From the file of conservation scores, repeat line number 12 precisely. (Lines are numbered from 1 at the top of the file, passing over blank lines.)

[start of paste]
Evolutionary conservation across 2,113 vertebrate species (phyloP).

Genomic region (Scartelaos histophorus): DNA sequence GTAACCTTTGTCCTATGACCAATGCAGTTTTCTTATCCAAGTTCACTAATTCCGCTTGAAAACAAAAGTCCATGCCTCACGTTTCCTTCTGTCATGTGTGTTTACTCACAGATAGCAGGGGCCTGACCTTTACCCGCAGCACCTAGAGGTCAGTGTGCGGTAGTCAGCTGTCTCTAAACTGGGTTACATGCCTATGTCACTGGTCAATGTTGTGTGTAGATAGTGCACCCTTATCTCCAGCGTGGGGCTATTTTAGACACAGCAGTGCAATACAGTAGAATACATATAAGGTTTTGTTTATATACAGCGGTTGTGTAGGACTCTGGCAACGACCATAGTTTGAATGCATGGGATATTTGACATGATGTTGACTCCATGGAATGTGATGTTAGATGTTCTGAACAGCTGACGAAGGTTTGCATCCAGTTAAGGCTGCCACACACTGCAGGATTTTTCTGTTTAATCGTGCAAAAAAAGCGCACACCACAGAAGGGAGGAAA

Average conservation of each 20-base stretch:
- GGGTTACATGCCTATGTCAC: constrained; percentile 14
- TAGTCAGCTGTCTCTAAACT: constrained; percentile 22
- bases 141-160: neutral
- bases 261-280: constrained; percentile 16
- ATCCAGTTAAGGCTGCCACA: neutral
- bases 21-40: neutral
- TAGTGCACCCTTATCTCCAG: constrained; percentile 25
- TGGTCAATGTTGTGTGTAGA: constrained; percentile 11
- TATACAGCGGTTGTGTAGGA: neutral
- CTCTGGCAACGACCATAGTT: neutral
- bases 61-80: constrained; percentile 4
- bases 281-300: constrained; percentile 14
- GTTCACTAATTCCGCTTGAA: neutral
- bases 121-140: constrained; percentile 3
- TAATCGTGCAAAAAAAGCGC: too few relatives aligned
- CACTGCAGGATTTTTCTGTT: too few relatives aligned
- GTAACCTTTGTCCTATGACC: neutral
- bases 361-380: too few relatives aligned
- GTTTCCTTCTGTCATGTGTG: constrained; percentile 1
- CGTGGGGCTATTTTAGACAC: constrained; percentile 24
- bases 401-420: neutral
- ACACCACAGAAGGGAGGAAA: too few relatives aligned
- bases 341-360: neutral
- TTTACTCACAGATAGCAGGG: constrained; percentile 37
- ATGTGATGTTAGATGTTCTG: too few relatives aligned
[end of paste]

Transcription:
- TATACAGCGGTTGTGTAGGA: neutral